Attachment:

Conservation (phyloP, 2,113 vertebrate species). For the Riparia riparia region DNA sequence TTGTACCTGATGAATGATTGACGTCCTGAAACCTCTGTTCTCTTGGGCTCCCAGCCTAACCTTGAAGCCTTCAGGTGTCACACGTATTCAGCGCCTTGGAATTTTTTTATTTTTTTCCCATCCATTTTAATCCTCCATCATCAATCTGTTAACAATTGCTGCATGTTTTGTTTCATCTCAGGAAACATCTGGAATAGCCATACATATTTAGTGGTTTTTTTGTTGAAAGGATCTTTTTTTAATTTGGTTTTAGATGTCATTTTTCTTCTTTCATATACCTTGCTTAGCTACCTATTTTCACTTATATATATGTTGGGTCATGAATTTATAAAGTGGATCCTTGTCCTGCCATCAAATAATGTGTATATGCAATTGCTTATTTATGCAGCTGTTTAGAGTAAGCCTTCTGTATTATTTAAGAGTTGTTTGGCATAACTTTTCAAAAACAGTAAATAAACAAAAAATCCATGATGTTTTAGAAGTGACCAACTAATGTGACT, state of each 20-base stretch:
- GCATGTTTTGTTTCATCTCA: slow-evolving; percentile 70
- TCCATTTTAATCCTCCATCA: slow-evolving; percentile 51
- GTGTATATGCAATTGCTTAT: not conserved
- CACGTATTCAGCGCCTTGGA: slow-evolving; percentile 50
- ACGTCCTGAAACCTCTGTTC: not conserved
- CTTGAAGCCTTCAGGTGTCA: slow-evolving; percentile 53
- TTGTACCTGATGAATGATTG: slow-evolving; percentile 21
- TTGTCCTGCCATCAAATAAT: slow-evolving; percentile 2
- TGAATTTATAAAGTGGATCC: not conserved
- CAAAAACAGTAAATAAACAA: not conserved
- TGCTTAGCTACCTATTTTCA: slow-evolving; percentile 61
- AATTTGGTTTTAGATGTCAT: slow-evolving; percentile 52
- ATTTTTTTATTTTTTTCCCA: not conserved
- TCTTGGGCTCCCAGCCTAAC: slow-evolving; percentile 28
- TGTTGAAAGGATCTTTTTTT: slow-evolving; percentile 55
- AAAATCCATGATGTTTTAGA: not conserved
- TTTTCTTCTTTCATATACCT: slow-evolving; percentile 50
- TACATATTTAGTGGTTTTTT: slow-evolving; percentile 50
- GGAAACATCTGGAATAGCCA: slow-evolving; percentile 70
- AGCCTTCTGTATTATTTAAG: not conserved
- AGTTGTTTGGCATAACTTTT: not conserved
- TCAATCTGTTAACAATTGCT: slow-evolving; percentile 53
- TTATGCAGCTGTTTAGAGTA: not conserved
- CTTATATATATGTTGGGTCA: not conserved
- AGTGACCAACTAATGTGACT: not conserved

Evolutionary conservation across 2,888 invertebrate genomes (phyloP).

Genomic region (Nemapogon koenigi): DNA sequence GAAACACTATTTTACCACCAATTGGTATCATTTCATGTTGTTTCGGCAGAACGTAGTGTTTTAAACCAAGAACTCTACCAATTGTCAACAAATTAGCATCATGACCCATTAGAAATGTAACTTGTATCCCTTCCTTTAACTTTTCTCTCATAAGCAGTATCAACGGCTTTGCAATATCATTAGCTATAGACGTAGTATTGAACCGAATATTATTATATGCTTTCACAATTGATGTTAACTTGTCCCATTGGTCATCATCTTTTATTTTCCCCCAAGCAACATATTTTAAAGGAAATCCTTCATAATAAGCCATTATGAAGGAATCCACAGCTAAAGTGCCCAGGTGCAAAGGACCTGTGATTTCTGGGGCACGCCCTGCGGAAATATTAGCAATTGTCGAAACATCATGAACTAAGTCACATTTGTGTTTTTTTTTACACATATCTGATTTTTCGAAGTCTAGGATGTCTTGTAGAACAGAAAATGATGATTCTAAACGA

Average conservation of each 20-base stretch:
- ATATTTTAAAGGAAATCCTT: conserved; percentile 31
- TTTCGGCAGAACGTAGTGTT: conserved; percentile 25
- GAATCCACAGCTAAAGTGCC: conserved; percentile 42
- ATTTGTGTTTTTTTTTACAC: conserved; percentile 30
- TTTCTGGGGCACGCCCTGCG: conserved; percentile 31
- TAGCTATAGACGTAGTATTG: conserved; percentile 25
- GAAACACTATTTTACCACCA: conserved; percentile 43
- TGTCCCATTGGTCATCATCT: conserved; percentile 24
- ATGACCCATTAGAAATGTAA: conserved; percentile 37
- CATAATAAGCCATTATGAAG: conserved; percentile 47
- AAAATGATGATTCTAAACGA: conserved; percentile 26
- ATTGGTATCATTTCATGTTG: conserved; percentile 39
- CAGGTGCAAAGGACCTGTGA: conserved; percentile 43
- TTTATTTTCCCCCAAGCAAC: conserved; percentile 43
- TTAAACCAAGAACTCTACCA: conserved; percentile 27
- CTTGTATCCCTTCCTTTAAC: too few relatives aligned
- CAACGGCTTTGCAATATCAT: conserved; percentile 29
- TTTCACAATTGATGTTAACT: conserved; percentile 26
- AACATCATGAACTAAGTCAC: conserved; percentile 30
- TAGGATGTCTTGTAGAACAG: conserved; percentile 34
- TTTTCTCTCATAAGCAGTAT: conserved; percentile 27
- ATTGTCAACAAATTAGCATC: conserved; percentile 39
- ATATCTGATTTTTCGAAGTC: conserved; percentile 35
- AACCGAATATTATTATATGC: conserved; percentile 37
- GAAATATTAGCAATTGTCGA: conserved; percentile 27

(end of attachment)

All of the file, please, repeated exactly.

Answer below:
Conservation (phyloP, 2,113 vertebrate species). For the Riparia riparia region DNA sequence TTGTACCTGATGAATGATTGACGTCCTGAAACCTCTGTTCTCTTGGGCTCCCAGCCTAACCTTGAAGCCTTCAGGTGTCACACGTATTCAGCGCCTTGGAATTTTTTTATTTTTTTCCCATCCATTTTAATCCTCCATCATCAATCTGTTAACAATTGCTGCATGTTTTGTTTCATCTCAGGAAACATCTGGAATAGCCATACATATTTAGTGGTTTTTTTGTTGAAAGGATCTTTTTTTAATTTGGTTTTAGATGTCATTTTTCTTCTTTCATATACCTTGCTTAGCTACCTATTTTCACTTATATATATGTTGGGTCATGAATTTATAAAGTGGATCCTTGTCCTGCCATCAAATAATGTGTATATGCAATTGCTTATTTATGCAGCTGTTTAGAGTAAGCCTTCTGTATTATTTAAGAGTTGTTTGGCATAACTTTTCAAAAACAGTAAATAAACAAAAAATCCATGATGTTTTAGAAGTGACCAACTAATGTGACT, state of each 20-base stretch:
- GCATGTTTTGTTTCATCTCA: slow-evolving; percentile 70
- TCCATTTTAATCCTCCATCA: slow-evolving; percentile 51
- GTGTATATGCAATTGCTTAT: not conserved
- CACGTATTCAGCGCCTTGGA: slow-evolving; percentile 50
- ACGTCCTGAAACCTCTGTTC: not conserved
- CTTGAAGCCTTCAGGTGTCA: slow-evolving; percentile 53
- TTGTACCTGATGAATGATTG: slow-evolving; percentile 21
- TTGTCCTGCCATCAAATAAT: slow-evolving; percentile 2
- TGAATTTATAAAGTGGATCC: not conserved
- CAAAAACAGTAAATAAACAA: not conserved
- TGCTTAGCTACCTATTTTCA: slow-evolving; percentile 61
- AATTTGGTTTTAGATGTCAT: slow-evolving; percentile 52
- ATTTTTTTATTTTTTTCCCA: not conserved
- TCTTGGGCTCCCAGCCTAAC: slow-evolving; percentile 28
- TGTTGAAAGGATCTTTTTTT: slow-evolving; percentile 55
- AAAATCCATGATGTTTTAGA: not conserved
- TTTTCTTCTTTCATATACCT: slow-evolving; percentile 50
- TACATATTTAGTGGTTTTTT: slow-evolving; percentile 50
- GGAAACATCTGGAATAGCCA: slow-evolving; percentile 70
- AGCCTTCTGTATTATTTAAG: not conserved
- AGTTGTTTGGCATAACTTTT: not conserved
- TCAATCTGTTAACAATTGCT: slow-evolving; percentile 53
- TTATGCAGCTGTTTAGAGTA: not conserved
- CTTATATATATGTTGGGTCA: not conserved
- AGTGACCAACTAATGTGACT: not conserved

Evolutionary conservation across 2,888 invertebrate genomes (phyloP).

Genomic region (Nemapogon koenigi): DNA sequence GAAACACTATTTTACCACCAATTGGTATCATTTCATGTTGTTTCGGCAGAACGTAGTGTTTTAAACCAAGAACTCTACCAATTGTCAACAAATTAGCATCATGACCCATTAGAAATGTAACTTGTATCCCTTCCTTTAACTTTTCTCTCATAAGCAGTATCAACGGCTTTGCAATATCATTAGCTATAGACGTAGTATTGAACCGAATATTATTATATGCTTTCACAATTGATGTTAACTTGTCCCATTGGTCATCATCTTTTATTTTCCCCCAAGCAACATATTTTAAAGGAAATCCTTCATAATAAGCCATTATGAAGGAATCCACAGCTAAAGTGCCCAGGTGCAAAGGACCTGTGATTTCTGGGGCACGCCCTGCGGAAATATTAGCAATTGTCGAAACATCATGAACTAAGTCACATTTGTGTTTTTTTTTACACATATCTGATTTTTCGAAGTCTAGGATGTCTTGTAGAACAGAAAATGATGATTCTAAACGA

Average conservation of each 20-base stretch:
- ATATTTTAAAGGAAATCCTT: conserved; percentile 31
- TTTCGGCAGAACGTAGTGTT: conserved; percentile 25
- GAATCCACAGCTAAAGTGCC: conserved; percentile 42
- ATTTGTGTTTTTTTTTACAC: conserved; percentile 30
- TTTCTGGGGCACGCCCTGCG: conserved; percentile 31
- TAGCTATAGACGTAGTATTG: conserved; percentile 25
- GAAACACTATTTTACCACCA: conserved; percentile 43
- TGTCCCATTGGTCATCATCT: conserved; percentile 24
- ATGACCCATTAGAAATGTAA: conserved; percentile 37
- CATAATAAGCCATTATGAAG: conserved; percentile 47
- AAAATGATGATTCTAAACGA: conserved; percentile 26
- ATTGGTATCATTTCATGTTG: conserved; percentile 39
- CAGGTGCAAAGGACCTGTGA: conserved; percentile 43
- TTTATTTTCCCCCAAGCAAC: conserved; percentile 43
- TTAAACCAAGAACTCTACCA: conserved; percentile 27
- CTTGTATCCCTTCCTTTAAC: too few relatives aligned
- CAACGGCTTTGCAATATCAT: conserved; percentile 29
- TTTCACAATTGATGTTAACT: conserved; percentile 26
- AACATCATGAACTAAGTCAC: conserved; percentile 30
- TAGGATGTCTTGTAGAACAG: conserved; percentile 34
- TTTTCTCTCATAAGCAGTAT: conserved; percentile 27
- ATTGTCAACAAATTAGCATC: conserved; percentile 39
- ATATCTGATTTTTCGAAGTC: conserved; percentile 35
- AACCGAATATTATTATATGC: conserved; percentile 37
- GAAATATTAGCAATTGTCGA: conserved; percentile 27